Branch thinner lines off the end of the appropriate bois to hold supporting data (most important closest)

Use images wherever possible


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How to Mind Map

The image or word should always sit on a line of the same length

Use colours as your own special code to show people, topics, themes or dates and to make the mind map more beautiful

Capture all ideas (your own or others’), then edit, re-organise, make more beautiful, elaborate or clarify as a second stage of thinking


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Mind Map Laws

1.Start in the centre with an image of the topic, using at least 3 colours

2.Use images, symbols, codes and dimensions throughout your mind map

3.Select key words and print using upper or lower case letters


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Mind Map Laws

4.Each word word/image must be alone and sitting on its own line

5.The lines must be connected, starting from the central image. The central lines are thicker, organic and flowing, becoming thinner as they radiate out from the centre


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Mind Map Laws

6.Make the lines the same length as the word/image

7.Use colours – your own code – throughout the mind map

8.Develop your own personal style of mind mapping

9.Use emphasis and show associations in your mind map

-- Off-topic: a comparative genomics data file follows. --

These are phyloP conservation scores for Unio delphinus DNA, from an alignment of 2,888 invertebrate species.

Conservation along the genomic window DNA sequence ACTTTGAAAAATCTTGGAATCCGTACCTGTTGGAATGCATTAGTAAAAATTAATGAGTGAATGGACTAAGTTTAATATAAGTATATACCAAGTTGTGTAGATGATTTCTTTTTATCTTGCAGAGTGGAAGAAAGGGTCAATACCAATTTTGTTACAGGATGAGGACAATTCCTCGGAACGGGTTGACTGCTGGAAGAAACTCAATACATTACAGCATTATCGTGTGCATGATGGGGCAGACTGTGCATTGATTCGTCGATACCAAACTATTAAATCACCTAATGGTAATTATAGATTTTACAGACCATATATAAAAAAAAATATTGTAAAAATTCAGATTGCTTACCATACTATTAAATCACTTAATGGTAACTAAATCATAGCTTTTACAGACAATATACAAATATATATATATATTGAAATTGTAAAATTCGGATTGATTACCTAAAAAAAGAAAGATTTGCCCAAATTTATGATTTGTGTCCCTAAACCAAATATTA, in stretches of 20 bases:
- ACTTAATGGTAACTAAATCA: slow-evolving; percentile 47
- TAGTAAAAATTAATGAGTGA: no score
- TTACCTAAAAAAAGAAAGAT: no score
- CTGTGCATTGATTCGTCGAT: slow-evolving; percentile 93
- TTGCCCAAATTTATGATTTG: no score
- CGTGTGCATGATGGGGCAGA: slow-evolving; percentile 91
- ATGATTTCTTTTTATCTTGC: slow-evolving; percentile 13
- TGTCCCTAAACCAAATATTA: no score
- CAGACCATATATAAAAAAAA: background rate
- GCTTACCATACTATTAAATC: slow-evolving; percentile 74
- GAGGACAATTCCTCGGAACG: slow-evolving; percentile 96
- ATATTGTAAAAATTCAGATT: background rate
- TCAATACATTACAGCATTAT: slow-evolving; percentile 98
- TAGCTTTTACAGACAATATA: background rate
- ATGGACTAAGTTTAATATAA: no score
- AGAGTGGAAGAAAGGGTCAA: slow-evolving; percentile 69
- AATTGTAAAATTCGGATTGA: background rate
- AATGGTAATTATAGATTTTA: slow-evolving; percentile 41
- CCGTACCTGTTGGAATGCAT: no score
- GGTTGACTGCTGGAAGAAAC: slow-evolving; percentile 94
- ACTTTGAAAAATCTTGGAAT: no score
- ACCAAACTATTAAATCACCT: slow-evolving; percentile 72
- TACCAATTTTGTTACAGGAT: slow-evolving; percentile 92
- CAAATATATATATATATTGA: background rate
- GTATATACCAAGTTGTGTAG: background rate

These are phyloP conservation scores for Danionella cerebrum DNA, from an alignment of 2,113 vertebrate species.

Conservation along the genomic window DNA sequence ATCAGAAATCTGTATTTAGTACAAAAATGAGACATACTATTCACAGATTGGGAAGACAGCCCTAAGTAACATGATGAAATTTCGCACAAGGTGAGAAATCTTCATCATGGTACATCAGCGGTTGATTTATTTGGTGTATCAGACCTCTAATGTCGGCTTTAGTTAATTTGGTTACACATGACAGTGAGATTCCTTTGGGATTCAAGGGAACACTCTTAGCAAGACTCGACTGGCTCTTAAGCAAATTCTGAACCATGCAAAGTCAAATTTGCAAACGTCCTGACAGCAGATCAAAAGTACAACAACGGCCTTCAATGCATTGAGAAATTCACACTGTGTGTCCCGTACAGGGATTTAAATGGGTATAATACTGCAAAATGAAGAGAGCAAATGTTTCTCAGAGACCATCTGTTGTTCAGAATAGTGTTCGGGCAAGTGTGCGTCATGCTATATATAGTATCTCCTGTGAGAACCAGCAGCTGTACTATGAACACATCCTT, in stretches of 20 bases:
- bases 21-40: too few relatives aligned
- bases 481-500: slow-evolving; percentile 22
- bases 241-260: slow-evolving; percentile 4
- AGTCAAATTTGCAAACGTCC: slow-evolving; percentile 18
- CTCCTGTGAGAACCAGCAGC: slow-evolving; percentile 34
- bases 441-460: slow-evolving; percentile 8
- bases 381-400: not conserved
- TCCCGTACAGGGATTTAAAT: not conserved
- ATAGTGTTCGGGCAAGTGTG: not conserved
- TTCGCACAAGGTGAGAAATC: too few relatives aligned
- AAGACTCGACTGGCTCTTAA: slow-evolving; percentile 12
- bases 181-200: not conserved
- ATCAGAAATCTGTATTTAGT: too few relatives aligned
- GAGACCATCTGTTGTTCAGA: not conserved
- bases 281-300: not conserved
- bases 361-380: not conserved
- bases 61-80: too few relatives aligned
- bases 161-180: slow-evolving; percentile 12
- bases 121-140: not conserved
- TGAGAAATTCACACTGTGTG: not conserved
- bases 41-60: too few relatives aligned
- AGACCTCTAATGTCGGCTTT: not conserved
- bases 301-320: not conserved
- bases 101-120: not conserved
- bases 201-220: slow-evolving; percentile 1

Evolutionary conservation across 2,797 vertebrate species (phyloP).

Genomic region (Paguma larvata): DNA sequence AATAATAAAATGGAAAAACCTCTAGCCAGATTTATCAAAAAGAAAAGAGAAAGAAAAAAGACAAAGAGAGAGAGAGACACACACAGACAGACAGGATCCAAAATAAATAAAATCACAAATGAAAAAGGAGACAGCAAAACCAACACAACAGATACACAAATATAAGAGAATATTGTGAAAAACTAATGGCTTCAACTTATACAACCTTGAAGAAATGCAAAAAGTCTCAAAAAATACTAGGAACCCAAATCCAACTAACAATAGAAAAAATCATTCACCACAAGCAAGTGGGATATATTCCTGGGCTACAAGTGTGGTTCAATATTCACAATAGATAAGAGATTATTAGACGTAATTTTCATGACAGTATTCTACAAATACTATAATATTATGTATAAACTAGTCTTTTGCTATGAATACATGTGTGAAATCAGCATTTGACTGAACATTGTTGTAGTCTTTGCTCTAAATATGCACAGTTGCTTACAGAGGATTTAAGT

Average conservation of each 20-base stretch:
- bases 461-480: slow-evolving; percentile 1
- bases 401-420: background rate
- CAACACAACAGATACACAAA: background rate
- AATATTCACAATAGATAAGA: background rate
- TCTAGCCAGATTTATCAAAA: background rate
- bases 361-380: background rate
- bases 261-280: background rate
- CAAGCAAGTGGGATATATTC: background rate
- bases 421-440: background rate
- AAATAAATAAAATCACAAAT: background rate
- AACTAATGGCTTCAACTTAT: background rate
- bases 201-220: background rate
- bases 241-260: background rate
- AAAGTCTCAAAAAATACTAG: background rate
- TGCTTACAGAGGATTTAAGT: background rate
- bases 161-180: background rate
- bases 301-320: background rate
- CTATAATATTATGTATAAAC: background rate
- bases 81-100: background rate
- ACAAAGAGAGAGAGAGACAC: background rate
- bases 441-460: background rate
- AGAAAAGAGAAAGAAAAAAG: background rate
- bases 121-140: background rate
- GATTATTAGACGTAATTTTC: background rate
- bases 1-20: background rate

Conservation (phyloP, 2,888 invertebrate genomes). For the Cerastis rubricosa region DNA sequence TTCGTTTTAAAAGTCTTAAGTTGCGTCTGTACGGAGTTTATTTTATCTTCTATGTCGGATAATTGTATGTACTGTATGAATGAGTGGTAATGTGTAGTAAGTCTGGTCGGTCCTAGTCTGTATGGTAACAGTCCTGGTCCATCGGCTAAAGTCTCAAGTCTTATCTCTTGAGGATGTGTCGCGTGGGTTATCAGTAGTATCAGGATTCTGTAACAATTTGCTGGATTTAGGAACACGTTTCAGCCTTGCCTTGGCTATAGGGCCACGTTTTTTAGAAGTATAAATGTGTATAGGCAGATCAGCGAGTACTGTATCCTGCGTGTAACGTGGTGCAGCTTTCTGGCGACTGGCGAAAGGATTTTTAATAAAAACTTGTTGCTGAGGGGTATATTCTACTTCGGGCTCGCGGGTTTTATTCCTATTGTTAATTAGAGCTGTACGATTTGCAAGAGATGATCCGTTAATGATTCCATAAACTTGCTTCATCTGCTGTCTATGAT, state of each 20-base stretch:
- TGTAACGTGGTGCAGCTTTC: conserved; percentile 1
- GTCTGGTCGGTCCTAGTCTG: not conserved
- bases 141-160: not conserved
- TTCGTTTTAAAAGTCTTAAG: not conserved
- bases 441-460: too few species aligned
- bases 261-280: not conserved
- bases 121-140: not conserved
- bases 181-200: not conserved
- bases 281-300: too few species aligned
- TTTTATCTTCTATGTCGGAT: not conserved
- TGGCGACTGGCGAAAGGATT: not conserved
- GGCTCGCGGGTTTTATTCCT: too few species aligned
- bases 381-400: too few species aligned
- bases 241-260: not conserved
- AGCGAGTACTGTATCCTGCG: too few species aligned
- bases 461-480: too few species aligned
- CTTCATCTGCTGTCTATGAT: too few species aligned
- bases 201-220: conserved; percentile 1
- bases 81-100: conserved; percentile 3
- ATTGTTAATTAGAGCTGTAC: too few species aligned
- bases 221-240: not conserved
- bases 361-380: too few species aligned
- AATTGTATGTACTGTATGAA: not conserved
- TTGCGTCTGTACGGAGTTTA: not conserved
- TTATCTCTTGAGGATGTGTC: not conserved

10. Keep the mind map clear by using radiant hierarchy, numerical order or outlines to embrace your branches


Example l.jpg
Example

http://www.peterussell.com/index2.html


Example22 l.jpg
Example

Moves

Breathes

Animal


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Example

Moves

Breathes

Has four legs

Barks

Animal

Is a

Dog

Has Tail


Example24 l.jpg
Example

Works Sheep

Barks

Sheepdog

Has four legs

Moves

Breathes

Is a

Dog

Size: medium

Animal

Is a

Is a

Collie

Is a

Has Tail

Colour:

[brown/white

black/white

merle


Example25 l.jpg
Example

Works Sheep

Barks

Sheepdog

Has four legs

Moves

Breathes

Is a

Dog

Size: medium

Animal

Is a

Is a

Collie

Is a

Has Tail

Colour:

[brown/white

black/white

merle

Instance of

Lassie

Film Character

Colour:

brown/white


Uses of mind maps l.jpg
Uses of Mind Maps

  • Mindmaps approach the same structure as memory itself

  • Mind maps help organise information

    • Because of the large amount of association involved, they can be very creative, tending to generate new ideas and associations that have not been thought of before

    • Every item in a map is in effect, a centre of another map


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Uses of Mind Maps